Author information Copyright and License information Disclaimer
The publisher's final edited version of this article is available at Int J Obes (Lond)
See other articles in PMC that cite the published article.
Go to:
Abstract
The central gustatory pathways are part of the brain circuits upon which rest the decision to ingest or reject a food. The quality of food stimuli, however, relies not only on their taste but also on properties such as odor, texture and temperature. We will review anatomical and functional evidence showing that the central gustatory system, in particular its cortical aspect, functions as an integrative circuit where taste-responsive neurons also display sensitivity to somatosensory and olfactory stimulation. In addition, gustatory pathways are modulated by the internal state of the body, with neuronal responses to tastes changing according to variations in physiological parameters such as gastrointestinal hormones and blood glucose levels. Therefore, rather than working as the receptive field of peripheral taste receptor cells, the central gustatory pathways seem to operate as a multisensory system dedicated to evaluate the biological significance of intra-oral stimuli.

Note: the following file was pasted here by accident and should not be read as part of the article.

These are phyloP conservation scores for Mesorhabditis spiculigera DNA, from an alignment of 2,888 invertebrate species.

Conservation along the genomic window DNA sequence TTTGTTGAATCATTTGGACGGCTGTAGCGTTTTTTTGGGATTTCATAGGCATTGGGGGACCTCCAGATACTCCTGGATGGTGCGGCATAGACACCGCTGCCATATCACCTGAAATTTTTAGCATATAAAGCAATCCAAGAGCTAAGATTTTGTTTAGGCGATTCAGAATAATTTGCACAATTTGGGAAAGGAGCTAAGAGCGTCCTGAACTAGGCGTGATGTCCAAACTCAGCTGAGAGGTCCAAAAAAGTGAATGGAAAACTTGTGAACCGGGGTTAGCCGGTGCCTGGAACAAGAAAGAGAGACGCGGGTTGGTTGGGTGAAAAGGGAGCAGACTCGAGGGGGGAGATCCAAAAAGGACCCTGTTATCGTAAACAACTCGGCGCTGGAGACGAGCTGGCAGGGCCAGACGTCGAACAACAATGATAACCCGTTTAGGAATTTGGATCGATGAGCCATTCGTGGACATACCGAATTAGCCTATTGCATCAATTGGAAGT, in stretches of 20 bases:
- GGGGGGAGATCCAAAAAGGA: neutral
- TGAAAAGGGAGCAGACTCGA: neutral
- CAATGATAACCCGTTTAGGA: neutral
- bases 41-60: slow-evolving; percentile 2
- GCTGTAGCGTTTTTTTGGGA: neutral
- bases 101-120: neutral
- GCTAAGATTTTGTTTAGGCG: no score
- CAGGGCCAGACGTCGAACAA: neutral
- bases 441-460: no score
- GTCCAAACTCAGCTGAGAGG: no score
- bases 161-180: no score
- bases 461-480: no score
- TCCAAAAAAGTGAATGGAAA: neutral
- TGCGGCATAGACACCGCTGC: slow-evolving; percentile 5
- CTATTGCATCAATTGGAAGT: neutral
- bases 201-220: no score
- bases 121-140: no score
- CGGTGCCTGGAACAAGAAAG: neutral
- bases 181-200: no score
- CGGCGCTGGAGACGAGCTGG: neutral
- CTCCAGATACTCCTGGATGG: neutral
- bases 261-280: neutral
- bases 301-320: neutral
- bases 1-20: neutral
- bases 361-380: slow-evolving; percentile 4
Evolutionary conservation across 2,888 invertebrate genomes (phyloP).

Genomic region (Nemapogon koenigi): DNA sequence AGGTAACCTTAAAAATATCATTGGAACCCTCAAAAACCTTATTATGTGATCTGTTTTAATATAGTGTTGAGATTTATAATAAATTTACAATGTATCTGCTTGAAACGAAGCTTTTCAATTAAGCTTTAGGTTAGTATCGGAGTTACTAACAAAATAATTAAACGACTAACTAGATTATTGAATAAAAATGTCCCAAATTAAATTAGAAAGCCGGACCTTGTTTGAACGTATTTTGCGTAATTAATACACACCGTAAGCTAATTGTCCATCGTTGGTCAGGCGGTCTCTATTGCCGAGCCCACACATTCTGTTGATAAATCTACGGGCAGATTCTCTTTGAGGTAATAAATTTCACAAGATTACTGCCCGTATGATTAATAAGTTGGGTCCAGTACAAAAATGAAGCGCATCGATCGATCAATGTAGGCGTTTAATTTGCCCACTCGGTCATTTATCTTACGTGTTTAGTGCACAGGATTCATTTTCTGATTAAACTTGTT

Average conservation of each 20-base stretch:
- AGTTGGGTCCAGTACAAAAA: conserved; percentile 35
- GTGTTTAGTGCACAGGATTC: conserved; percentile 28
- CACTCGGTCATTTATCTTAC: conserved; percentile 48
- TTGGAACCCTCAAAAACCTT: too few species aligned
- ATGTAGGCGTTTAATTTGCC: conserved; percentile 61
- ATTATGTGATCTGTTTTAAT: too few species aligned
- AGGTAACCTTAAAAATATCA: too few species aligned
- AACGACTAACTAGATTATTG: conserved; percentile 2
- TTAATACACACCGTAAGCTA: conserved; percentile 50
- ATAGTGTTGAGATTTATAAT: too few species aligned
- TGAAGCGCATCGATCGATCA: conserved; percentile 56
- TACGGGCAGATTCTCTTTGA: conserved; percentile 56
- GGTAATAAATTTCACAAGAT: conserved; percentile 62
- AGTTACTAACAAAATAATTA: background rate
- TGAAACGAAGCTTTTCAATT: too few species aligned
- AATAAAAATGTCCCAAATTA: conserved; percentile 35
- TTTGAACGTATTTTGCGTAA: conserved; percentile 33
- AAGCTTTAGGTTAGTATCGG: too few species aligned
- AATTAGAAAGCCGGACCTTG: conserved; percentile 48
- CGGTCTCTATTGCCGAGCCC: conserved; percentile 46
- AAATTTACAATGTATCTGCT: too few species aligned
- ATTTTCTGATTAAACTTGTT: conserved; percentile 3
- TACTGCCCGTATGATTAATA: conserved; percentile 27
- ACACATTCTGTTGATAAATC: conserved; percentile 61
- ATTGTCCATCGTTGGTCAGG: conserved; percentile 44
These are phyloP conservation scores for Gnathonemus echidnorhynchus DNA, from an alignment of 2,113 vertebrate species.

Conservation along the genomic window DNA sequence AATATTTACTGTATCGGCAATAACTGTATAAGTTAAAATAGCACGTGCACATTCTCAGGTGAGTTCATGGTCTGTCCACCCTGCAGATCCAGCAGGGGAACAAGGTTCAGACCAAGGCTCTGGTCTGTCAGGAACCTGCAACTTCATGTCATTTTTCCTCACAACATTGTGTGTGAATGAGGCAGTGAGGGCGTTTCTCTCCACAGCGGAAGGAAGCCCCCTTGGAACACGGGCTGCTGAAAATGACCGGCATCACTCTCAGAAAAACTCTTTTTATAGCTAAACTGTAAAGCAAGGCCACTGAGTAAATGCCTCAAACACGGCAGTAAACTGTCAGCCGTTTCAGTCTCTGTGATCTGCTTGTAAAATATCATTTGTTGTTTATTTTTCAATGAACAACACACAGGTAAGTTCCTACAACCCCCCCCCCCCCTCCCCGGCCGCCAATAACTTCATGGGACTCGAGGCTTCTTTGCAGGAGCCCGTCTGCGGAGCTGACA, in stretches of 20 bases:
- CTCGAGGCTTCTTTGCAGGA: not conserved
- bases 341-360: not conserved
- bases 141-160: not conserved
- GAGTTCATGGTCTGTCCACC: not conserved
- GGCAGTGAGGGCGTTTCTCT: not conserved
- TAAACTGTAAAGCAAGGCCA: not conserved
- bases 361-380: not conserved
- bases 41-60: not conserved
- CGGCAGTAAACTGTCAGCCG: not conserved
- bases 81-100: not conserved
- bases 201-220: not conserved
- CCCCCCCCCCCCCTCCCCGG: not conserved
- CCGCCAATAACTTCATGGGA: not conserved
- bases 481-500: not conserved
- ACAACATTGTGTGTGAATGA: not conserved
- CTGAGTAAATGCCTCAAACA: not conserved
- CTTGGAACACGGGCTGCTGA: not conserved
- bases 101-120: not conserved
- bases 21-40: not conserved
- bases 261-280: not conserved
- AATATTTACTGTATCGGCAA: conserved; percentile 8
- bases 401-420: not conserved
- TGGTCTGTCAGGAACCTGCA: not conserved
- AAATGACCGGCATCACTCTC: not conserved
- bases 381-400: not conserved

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Re: Busting terroir myths: The science of soil and wine taste

#127 Post by dcornutt » May 10th, 2019, 5:26 am

To me there is no doubt that terroir exists. What causes this will be debated for a long time with little resolution. I think the Burgundians did the best they could and have the best argument for or against the existence. Trying to define the science until we understand the physiology will be fruitless in my opinion.

Now for a real debate. Digital lossless steaming versus vinyl for music.
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Re: Busting terroir myths: The science of soil and wine taste

#128 Post by John Morris » May 10th, 2019, 7:36 am

Eric Lundblad wrote:
May 9th, 2019, 10:19 pm
First, any discussion that leads to a Wittgenstein quote can't be all bad :)
I've been waiting since college at Berkeley to find a context in which that would be apropos! champagne.gif
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Re: Busting terroir myths: The science of soil and wine taste

#129 Post by D@vid Bu3ker » May 10th, 2019, 9:44 am

Eric Lundblad wrote:
May 9th, 2019, 10:19 pm